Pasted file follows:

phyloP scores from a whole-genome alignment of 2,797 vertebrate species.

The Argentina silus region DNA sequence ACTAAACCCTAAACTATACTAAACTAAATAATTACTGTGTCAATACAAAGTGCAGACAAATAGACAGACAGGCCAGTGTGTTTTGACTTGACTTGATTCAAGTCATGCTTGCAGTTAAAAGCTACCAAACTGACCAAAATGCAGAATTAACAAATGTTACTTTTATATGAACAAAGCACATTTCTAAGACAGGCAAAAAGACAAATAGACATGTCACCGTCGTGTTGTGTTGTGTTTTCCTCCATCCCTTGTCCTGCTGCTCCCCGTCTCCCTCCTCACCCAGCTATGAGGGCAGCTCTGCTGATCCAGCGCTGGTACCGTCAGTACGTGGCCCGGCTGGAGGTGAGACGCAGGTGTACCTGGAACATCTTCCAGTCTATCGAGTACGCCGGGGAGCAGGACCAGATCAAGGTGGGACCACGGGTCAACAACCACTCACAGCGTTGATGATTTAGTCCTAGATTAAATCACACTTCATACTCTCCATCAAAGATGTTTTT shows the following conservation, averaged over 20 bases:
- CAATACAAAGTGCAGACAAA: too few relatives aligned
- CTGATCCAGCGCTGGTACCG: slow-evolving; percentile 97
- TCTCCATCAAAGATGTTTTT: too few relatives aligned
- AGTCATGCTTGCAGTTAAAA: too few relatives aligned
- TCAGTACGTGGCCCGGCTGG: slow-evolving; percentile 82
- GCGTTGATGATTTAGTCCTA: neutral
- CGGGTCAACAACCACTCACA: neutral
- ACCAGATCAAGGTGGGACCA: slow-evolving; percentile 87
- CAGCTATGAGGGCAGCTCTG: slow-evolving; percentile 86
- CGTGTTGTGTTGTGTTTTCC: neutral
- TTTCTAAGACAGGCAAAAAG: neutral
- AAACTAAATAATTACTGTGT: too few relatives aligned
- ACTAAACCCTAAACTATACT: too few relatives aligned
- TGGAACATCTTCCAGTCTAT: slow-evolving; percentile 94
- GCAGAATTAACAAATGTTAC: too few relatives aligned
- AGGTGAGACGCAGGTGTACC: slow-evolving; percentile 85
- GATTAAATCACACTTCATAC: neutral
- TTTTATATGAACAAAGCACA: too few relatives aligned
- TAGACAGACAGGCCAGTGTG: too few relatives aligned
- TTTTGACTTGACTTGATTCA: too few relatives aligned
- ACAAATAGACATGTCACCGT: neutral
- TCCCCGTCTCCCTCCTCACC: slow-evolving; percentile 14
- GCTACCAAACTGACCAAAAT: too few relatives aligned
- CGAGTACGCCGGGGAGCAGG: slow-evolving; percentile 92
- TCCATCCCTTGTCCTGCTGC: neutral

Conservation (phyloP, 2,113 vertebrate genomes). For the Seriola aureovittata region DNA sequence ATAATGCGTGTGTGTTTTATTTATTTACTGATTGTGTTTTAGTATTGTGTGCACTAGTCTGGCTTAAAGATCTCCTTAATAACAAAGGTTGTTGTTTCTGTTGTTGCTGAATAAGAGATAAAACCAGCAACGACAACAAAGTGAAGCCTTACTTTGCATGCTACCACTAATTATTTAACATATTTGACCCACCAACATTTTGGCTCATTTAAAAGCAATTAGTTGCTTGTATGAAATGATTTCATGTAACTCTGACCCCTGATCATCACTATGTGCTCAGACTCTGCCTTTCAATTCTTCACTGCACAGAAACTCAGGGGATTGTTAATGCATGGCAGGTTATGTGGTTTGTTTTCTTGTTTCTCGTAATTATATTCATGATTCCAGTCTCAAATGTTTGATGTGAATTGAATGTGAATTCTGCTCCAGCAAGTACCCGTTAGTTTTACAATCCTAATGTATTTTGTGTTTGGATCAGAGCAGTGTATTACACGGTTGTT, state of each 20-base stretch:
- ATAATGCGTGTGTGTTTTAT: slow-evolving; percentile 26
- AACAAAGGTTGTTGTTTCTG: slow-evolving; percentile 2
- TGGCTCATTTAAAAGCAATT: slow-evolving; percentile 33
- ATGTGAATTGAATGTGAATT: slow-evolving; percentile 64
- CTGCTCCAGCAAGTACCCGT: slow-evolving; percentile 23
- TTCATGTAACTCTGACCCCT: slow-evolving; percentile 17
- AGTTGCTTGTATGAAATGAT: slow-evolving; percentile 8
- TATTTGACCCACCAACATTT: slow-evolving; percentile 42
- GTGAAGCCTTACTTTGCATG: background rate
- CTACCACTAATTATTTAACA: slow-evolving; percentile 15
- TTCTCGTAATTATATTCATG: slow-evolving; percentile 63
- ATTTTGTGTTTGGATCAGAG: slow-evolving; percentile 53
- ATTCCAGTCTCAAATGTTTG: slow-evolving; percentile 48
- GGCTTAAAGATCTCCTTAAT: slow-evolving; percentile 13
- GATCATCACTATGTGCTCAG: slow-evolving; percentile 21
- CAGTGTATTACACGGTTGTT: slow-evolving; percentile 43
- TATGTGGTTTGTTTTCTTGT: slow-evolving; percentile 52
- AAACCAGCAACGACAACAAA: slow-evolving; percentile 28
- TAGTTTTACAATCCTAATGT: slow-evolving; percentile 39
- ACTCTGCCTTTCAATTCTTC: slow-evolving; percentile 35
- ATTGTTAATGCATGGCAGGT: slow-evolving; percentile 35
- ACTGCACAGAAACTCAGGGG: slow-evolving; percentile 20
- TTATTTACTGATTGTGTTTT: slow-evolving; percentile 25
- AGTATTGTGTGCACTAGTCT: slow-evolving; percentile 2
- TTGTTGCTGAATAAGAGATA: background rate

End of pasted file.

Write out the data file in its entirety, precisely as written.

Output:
phyloP scores from a whole-genome alignment of 2,797 vertebrate species.

The Argentina silus region DNA sequence ACTAAACCCTAAACTATACTAAACTAAATAATTACTGTGTCAATACAAAGTGCAGACAAATAGACAGACAGGCCAGTGTGTTTTGACTTGACTTGATTCAAGTCATGCTTGCAGTTAAAAGCTACCAAACTGACCAAAATGCAGAATTAACAAATGTTACTTTTATATGAACAAAGCACATTTCTAAGACAGGCAAAAAGACAAATAGACATGTCACCGTCGTGTTGTGTTGTGTTTTCCTCCATCCCTTGTCCTGCTGCTCCCCGTCTCCCTCCTCACCCAGCTATGAGGGCAGCTCTGCTGATCCAGCGCTGGTACCGTCAGTACGTGGCCCGGCTGGAGGTGAGACGCAGGTGTACCTGGAACATCTTCCAGTCTATCGAGTACGCCGGGGAGCAGGACCAGATCAAGGTGGGACCACGGGTCAACAACCACTCACAGCGTTGATGATTTAGTCCTAGATTAAATCACACTTCATACTCTCCATCAAAGATGTTTTT shows the following conservation, averaged over 20 bases:
- CAATACAAAGTGCAGACAAA: too few relatives aligned
- CTGATCCAGCGCTGGTACCG: slow-evolving; percentile 97
- TCTCCATCAAAGATGTTTTT: too few relatives aligned
- AGTCATGCTTGCAGTTAAAA: too few relatives aligned
- TCAGTACGTGGCCCGGCTGG: slow-evolving; percentile 82
- GCGTTGATGATTTAGTCCTA: neutral
- CGGGTCAACAACCACTCACA: neutral
- ACCAGATCAAGGTGGGACCA: slow-evolving; percentile 87
- CAGCTATGAGGGCAGCTCTG: slow-evolving; percentile 86
- CGTGTTGTGTTGTGTTTTCC: neutral
- TTTCTAAGACAGGCAAAAAG: neutral
- AAACTAAATAATTACTGTGT: too few relatives aligned
- ACTAAACCCTAAACTATACT: too few relatives aligned
- TGGAACATCTTCCAGTCTAT: slow-evolving; percentile 94
- GCAGAATTAACAAATGTTAC: too few relatives aligned
- AGGTGAGACGCAGGTGTACC: slow-evolving; percentile 85
- GATTAAATCACACTTCATAC: neutral
- TTTTATATGAACAAAGCACA: too few relatives aligned
- TAGACAGACAGGCCAGTGTG: too few relatives aligned
- TTTTGACTTGACTTGATTCA: too few relatives aligned
- ACAAATAGACATGTCACCGT: neutral
- TCCCCGTCTCCCTCCTCACC: slow-evolving; percentile 14
- GCTACCAAACTGACCAAAAT: too few relatives aligned
- CGAGTACGCCGGGGAGCAGG: slow-evolving; percentile 92
- TCCATCCCTTGTCCTGCTGC: neutral

Conservation (phyloP, 2,113 vertebrate genomes). For the Seriola aureovittata region DNA sequence ATAATGCGTGTGTGTTTTATTTATTTACTGATTGTGTTTTAGTATTGTGTGCACTAGTCTGGCTTAAAGATCTCCTTAATAACAAAGGTTGTTGTTTCTGTTGTTGCTGAATAAGAGATAAAACCAGCAACGACAACAAAGTGAAGCCTTACTTTGCATGCTACCACTAATTATTTAACATATTTGACCCACCAACATTTTGGCTCATTTAAAAGCAATTAGTTGCTTGTATGAAATGATTTCATGTAACTCTGACCCCTGATCATCACTATGTGCTCAGACTCTGCCTTTCAATTCTTCACTGCACAGAAACTCAGGGGATTGTTAATGCATGGCAGGTTATGTGGTTTGTTTTCTTGTTTCTCGTAATTATATTCATGATTCCAGTCTCAAATGTTTGATGTGAATTGAATGTGAATTCTGCTCCAGCAAGTACCCGTTAGTTTTACAATCCTAATGTATTTTGTGTTTGGATCAGAGCAGTGTATTACACGGTTGTT, state of each 20-base stretch:
- ATAATGCGTGTGTGTTTTAT: slow-evolving; percentile 26
- AACAAAGGTTGTTGTTTCTG: slow-evolving; percentile 2
- TGGCTCATTTAAAAGCAATT: slow-evolving; percentile 33
- ATGTGAATTGAATGTGAATT: slow-evolving; percentile 64
- CTGCTCCAGCAAGTACCCGT: slow-evolving; percentile 23
- TTCATGTAACTCTGACCCCT: slow-evolving; percentile 17
- AGTTGCTTGTATGAAATGAT: slow-evolving; percentile 8
- TATTTGACCCACCAACATTT: slow-evolving; percentile 42
- GTGAAGCCTTACTTTGCATG: background rate
- CTACCACTAATTATTTAACA: slow-evolving; percentile 15
- TTCTCGTAATTATATTCATG: slow-evolving; percentile 63
- ATTTTGTGTTTGGATCAGAG: slow-evolving; percentile 53
- ATTCCAGTCTCAAATGTTTG: slow-evolving; percentile 48
- GGCTTAAAGATCTCCTTAAT: slow-evolving; percentile 13
- GATCATCACTATGTGCTCAG: slow-evolving; percentile 21
- CAGTGTATTACACGGTTGTT: slow-evolving; percentile 43
- TATGTGGTTTGTTTTCTTGT: slow-evolving; percentile 52
- AAACCAGCAACGACAACAAA: slow-evolving; percentile 28
- TAGTTTTACAATCCTAATGT: slow-evolving; percentile 39
- ACTCTGCCTTTCAATTCTTC: slow-evolving; percentile 35
- ATTGTTAATGCATGGCAGGT: slow-evolving; percentile 35
- ACTGCACAGAAACTCAGGGG: slow-evolving; percentile 20
- TTATTTACTGATTGTGTTTT: slow-evolving; percentile 25
- AGTATTGTGTGCACTAGTCT: slow-evolving; percentile 2
- TTGTTGCTGAATAAGAGATA: background rate